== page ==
What does an inclusive learning environment look like? That was one of the main questions I went to ISTE Live 2022 to answer. And I was not disappointed.
As you reflect, regroup, and refuel for the next school year, here are four steps you can take to build an inclusive learning environment.
Step 1: Incorporate inclusive language into your vocabulary
We had the honor of partnering with the authors of ‘Inclusive Learning 365: Edtech Strategies for Every Day of the Year’ on an Inclusive Road Trip to ISTE. Karen Janowski, Mike Marotta, Beth Poss and Chris Bugaj drove from Boston to New Orleans, sharing inclusive learning strategies, EdTech tips, and a whole lot of fun along the way.
While I’d encourage everyone to take a look at the #InclusiveRoadToISTE hashtag to explore all of the valuable content and resources they shared during their trip, there was one piece of advice that I’d like to share here: the importance of inclusive terminology.
When you start thinking about the words you use, you can see how they create a more inclusive environment. For example, by using “learner” and “educator”, there’s less of an “us vs. them” mindset. Now, anyone in the learning environment can be both a learner and an educator.
Step 2: Build a culture of inclusion
Tinashe Blanchet and Cori Brooks hosted a poster session, ‘Bring Equity to your K-12 STEM Classroom with Equatio Mathspace.’ During the session, Tinashe shared a video of an inclusive math lesson and asked participants to share what made it inclusive.
There were a couple of key points that stood out to the attendees. The first was that the one learner that was struggling with the concept was not afraid to admit she didn’t understand. And the second was that her peers did not bully her for not understanding. Instead, they became educators and worked to explain their thinking until their peer understood.
As Tinashe discussed, this culture of respect for all learners is something that the educator purposefully built. She recognized the importance of creating a safe space for learners to make mistakes and grow. To hear the full discussion, click the link to the recording below.
In the above clip, Tinashe references Jo Boaler, a British education author and Nomellini-Olivier Professor of Mathematics Education at the Stanford Graduate School of Education. For Jo, mistakes are a critical part of the learning process: “The recent neurological research on the brain and mistakes is hugely important for math teachers and parents, as it tells us that making a mistake is a very good thing. Mistakes are not only opportunities for learning, as students consider the mistakes, but also times when our brains grow.” Learn more about the benefits of mistakes.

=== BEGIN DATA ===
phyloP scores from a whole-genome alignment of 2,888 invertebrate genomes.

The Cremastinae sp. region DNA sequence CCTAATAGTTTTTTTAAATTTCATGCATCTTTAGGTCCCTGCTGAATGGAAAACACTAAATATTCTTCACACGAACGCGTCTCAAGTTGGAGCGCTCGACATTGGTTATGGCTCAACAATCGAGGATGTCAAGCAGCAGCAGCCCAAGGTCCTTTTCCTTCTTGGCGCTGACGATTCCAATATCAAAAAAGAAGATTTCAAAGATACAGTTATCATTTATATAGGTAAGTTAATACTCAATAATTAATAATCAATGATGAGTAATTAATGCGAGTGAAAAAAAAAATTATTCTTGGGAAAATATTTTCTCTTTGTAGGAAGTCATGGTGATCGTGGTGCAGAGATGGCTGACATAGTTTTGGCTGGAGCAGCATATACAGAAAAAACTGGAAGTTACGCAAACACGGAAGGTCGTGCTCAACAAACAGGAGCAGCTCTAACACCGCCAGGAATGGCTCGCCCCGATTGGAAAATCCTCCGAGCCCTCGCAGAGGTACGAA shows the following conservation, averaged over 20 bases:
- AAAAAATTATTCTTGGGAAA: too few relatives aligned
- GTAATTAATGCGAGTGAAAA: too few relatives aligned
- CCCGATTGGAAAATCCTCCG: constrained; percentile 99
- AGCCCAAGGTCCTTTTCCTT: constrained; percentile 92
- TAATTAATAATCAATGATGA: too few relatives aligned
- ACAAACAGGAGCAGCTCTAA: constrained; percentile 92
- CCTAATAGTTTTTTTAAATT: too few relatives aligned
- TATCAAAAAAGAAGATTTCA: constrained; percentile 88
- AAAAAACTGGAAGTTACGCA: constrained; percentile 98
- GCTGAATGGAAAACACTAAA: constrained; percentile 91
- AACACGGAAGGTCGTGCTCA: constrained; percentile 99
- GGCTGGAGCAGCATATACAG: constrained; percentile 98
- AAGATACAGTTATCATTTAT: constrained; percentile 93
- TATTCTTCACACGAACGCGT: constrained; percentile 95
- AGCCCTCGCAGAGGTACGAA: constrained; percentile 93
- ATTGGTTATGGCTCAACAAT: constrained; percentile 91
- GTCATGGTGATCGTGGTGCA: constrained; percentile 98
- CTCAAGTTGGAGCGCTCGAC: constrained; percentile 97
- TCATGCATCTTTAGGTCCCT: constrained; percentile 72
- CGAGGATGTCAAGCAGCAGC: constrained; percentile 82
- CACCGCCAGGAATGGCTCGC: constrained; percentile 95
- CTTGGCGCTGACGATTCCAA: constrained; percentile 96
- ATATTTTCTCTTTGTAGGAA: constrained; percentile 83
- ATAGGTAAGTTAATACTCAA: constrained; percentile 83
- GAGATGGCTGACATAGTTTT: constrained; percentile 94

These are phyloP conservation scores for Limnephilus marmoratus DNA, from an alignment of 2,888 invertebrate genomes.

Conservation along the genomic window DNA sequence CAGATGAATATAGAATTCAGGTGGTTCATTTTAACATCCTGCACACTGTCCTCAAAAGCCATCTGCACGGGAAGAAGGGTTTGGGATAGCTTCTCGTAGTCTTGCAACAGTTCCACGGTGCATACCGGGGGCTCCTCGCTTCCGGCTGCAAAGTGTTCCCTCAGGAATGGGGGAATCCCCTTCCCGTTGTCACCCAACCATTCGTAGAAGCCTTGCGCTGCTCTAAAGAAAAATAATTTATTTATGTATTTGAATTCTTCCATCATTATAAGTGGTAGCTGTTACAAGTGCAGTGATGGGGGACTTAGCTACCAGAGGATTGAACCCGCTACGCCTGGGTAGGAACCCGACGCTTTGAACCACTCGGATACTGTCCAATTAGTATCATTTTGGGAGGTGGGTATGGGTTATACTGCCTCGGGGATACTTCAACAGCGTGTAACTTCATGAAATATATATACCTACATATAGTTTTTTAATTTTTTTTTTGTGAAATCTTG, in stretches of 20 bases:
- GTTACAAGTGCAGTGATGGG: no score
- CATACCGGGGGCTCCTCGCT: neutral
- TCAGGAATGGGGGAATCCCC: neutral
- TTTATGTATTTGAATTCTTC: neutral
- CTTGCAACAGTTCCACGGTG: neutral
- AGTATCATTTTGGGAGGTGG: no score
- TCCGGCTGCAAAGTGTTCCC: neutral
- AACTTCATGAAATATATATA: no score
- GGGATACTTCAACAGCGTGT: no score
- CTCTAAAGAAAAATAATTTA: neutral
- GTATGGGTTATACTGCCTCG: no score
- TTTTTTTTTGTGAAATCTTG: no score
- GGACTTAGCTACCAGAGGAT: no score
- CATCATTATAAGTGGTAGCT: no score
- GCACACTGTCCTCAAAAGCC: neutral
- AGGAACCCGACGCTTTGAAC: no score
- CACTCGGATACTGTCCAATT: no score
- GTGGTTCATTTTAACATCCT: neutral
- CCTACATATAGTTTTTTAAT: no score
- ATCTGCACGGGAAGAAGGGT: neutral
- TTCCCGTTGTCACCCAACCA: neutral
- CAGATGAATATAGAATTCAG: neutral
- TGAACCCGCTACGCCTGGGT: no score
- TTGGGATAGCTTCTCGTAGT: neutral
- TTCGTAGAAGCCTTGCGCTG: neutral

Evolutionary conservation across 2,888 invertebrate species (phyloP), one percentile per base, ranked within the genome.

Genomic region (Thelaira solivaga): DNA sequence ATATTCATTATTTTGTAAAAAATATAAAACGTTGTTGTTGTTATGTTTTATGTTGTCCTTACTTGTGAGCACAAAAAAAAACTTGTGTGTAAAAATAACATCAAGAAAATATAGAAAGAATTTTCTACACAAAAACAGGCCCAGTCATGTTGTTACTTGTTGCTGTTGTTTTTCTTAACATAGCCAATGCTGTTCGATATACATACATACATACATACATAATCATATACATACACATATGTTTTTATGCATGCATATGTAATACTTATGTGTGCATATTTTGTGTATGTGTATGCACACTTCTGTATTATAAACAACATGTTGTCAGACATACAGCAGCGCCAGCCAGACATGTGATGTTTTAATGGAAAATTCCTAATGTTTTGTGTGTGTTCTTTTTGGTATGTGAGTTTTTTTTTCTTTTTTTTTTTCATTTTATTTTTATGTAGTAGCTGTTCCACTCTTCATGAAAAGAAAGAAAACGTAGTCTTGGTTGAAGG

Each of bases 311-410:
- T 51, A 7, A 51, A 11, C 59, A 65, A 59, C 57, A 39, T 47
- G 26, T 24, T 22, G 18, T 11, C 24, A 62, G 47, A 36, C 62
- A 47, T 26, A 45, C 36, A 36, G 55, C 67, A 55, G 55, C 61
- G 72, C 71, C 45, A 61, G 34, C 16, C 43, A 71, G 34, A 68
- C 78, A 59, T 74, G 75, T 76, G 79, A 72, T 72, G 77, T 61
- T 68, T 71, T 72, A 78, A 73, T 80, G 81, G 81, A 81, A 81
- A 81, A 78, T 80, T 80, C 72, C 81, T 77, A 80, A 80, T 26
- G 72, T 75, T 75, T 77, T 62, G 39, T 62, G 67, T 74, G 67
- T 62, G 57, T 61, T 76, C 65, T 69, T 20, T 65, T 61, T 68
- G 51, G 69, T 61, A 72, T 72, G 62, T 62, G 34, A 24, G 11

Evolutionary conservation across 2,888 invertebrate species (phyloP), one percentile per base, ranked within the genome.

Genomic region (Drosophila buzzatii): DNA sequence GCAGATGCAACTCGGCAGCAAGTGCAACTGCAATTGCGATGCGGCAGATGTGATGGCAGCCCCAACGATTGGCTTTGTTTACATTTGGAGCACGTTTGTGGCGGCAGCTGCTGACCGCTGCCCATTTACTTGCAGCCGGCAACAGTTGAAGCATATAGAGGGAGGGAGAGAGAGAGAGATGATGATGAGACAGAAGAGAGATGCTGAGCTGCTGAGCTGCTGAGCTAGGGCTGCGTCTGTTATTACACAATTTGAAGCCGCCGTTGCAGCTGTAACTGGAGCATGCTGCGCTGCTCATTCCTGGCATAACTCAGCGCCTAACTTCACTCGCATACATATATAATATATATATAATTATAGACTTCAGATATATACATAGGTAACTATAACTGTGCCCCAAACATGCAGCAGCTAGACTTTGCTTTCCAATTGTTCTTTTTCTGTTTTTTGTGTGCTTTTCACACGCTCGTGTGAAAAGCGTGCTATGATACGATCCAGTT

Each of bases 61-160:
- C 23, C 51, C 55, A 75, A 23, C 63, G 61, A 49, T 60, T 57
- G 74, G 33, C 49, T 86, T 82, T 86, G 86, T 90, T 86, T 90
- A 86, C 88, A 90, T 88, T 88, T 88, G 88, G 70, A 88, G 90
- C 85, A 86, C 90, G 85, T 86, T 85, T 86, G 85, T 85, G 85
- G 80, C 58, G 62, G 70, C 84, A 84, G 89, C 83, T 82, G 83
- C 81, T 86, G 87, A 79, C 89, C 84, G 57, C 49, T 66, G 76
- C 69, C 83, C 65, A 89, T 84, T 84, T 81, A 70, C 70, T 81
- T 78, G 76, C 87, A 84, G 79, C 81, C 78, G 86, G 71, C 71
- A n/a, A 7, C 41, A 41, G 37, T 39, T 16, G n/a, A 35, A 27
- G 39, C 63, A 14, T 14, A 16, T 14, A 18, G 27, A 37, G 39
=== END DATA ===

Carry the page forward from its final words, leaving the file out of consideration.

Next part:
Step 3: Normalize Multiple Means of Learning
In the recording above, you’ll also hear Tinashe talk about the value of encouraging learners to solve math problems in the way that makes most sense to them. While important for learning math, this is also a valuable inclusive practice for all subjects.
During their session on “Designing Instruction With an Inclusive Mindset”, the Inclusive 365 team talked about the importance of multiple means of instruction and learning. For them, it’s not only critical to have those options available for learners, but it’s also important to normalize those different ways of learning.
Oftentimes, learners won’t want to use assistive technology because they don’t want to feel like an outsider amongst their peers. But, as Universal Design for Learning (UDL) has taught us, what’s necessary for some can be valuable for all. While one learner may have an IEP that requires them to have access to text-to-speech, another learner may simply prefer text-to-speech because it helps them concentrate on what they are reading.
At Texthelp, our EdTech tools are built with UDL in mind. Take Equatio and ObritNote, two winners of the Tech & Learning Best of Show at ISTE 2022, as examples. Both tools provide a variety of features for learners to choose from to engage with learning and express their comprehension in the manner they prefer.
By offering resources like these to learners, you are normalizing different learning styles, which creates an inclusive learning environment for all, including those that may require additional supports.
Step 4: Let the learner lead
The last step I’d like to mention in creating an inclusive learning environment is to let the learner lead. Once we’ve created a learning environment that is inclusive, and provided the resources that support learning differences, the final step is to make sure that the learner has choice and voice in their learning.
By supporting learner agency, everyone benefits. Chris Bugaj, co-author of Inclusive Learning 365 and an AT specialist, said it best in this tweet:
“Educators who embrace learner agency find greater levels of freedom and joy. Those who put the learner first see those who they support gain skills and make connections, which keeps you coming back the next day/year.”
So, let’s start the next school year with some much needed joy, and these 4 steps to an inclusive learning environment.